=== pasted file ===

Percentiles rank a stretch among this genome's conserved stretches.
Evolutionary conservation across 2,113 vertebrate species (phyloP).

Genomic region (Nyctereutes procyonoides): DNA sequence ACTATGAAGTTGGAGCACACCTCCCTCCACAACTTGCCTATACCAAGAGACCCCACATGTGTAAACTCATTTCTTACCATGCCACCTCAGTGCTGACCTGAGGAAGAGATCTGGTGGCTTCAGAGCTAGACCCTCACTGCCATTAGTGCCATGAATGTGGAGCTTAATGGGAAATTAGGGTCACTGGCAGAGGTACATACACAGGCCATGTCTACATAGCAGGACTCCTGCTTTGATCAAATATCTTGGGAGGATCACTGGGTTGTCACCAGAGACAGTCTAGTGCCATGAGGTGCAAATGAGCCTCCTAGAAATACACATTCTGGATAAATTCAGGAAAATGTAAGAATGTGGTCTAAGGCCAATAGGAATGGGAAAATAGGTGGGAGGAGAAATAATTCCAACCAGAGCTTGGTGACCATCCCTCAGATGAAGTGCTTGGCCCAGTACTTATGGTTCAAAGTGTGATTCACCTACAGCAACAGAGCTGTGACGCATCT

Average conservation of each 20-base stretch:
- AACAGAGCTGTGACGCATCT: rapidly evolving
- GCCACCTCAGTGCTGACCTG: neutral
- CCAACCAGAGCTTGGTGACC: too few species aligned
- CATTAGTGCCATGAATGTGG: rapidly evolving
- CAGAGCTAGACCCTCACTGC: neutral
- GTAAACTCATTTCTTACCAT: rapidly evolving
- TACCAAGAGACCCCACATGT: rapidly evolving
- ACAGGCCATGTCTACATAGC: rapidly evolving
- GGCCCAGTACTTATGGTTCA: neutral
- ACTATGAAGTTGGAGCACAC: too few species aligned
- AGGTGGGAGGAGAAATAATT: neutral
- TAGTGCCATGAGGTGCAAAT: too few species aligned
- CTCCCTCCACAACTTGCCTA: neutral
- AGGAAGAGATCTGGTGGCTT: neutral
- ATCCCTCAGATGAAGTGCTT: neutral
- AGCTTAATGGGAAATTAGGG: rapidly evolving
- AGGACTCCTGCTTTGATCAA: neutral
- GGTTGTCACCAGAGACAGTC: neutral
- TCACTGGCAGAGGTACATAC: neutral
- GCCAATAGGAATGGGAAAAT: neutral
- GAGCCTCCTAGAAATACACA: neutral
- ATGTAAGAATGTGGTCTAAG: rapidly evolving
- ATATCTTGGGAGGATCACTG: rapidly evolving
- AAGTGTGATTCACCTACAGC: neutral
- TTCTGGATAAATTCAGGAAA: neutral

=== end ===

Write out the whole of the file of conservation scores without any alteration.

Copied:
Percentiles rank a stretch among this genome's conserved stretches.
Evolutionary conservation across 2,113 vertebrate species (phyloP).

Genomic region (Nyctereutes procyonoides): DNA sequence ACTATGAAGTTGGAGCACACCTCCCTCCACAACTTGCCTATACCAAGAGACCCCACATGTGTAAACTCATTTCTTACCATGCCACCTCAGTGCTGACCTGAGGAAGAGATCTGGTGGCTTCAGAGCTAGACCCTCACTGCCATTAGTGCCATGAATGTGGAGCTTAATGGGAAATTAGGGTCACTGGCAGAGGTACATACACAGGCCATGTCTACATAGCAGGACTCCTGCTTTGATCAAATATCTTGGGAGGATCACTGGGTTGTCACCAGAGACAGTCTAGTGCCATGAGGTGCAAATGAGCCTCCTAGAAATACACATTCTGGATAAATTCAGGAAAATGTAAGAATGTGGTCTAAGGCCAATAGGAATGGGAAAATAGGTGGGAGGAGAAATAATTCCAACCAGAGCTTGGTGACCATCCCTCAGATGAAGTGCTTGGCCCAGTACTTATGGTTCAAAGTGTGATTCACCTACAGCAACAGAGCTGTGACGCATCT

Average conservation of each 20-base stretch:
- AACAGAGCTGTGACGCATCT: rapidly evolving
- GCCACCTCAGTGCTGACCTG: neutral
- CCAACCAGAGCTTGGTGACC: too few species aligned
- CATTAGTGCCATGAATGTGG: rapidly evolving
- CAGAGCTAGACCCTCACTGC: neutral
- GTAAACTCATTTCTTACCAT: rapidly evolving
- TACCAAGAGACCCCACATGT: rapidly evolving
- ACAGGCCATGTCTACATAGC: rapidly evolving
- GGCCCAGTACTTATGGTTCA: neutral
- ACTATGAAGTTGGAGCACAC: too few species aligned
- AGGTGGGAGGAGAAATAATT: neutral
- TAGTGCCATGAGGTGCAAAT: too few species aligned
- CTCCCTCCACAACTTGCCTA: neutral
- AGGAAGAGATCTGGTGGCTT: neutral
- ATCCCTCAGATGAAGTGCTT: neutral
- AGCTTAATGGGAAATTAGGG: rapidly evolving
- AGGACTCCTGCTTTGATCAA: neutral
- GGTTGTCACCAGAGACAGTC: neutral
- TCACTGGCAGAGGTACATAC: neutral
- GCCAATAGGAATGGGAAAAT: neutral
- GAGCCTCCTAGAAATACACA: neutral
- ATGTAAGAATGTGGTCTAAG: rapidly evolving
- ATATCTTGGGAGGATCACTG: rapidly evolving
- AAGTGTGATTCACCTACAGC: neutral
- TTCTGGATAAATTCAGGAAA: neutral